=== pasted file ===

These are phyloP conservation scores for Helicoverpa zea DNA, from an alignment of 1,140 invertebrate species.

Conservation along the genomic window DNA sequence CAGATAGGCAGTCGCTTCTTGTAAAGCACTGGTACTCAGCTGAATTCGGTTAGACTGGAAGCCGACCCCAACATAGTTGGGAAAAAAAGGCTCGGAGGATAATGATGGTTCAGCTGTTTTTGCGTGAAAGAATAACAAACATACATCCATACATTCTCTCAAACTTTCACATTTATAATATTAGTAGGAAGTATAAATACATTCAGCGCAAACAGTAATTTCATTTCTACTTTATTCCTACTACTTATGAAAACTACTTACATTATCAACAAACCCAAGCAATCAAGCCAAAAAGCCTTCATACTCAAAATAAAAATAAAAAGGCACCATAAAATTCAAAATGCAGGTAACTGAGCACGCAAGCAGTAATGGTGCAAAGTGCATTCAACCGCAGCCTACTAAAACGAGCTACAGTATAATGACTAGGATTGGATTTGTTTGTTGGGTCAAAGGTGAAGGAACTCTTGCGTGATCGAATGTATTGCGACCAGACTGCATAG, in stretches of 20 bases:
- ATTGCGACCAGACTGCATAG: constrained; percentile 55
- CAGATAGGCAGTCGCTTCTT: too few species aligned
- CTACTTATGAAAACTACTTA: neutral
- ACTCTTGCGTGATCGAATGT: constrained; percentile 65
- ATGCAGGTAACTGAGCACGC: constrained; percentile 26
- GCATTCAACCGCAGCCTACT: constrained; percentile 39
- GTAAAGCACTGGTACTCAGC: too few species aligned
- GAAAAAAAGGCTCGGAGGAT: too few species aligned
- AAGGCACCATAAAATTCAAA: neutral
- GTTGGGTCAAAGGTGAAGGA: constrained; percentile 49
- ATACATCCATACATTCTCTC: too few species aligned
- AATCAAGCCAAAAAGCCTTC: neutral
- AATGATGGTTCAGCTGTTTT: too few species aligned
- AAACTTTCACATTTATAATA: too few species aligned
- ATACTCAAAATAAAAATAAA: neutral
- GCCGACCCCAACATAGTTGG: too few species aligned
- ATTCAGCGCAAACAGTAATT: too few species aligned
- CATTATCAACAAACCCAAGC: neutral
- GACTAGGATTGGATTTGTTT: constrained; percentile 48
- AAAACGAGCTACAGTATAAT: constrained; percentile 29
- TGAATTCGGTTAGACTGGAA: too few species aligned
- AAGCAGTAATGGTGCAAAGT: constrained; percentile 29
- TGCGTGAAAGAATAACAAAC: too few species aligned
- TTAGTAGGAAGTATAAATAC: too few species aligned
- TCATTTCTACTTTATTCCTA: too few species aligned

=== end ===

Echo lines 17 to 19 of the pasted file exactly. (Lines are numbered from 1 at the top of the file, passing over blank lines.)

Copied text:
- ATACTCAAAATAAAAATAAA: neutral
- GCCGACCCCAACATAGTTGG: too few species aligned
- ATTCAGCGCAAACAGTAATT: too few species aligned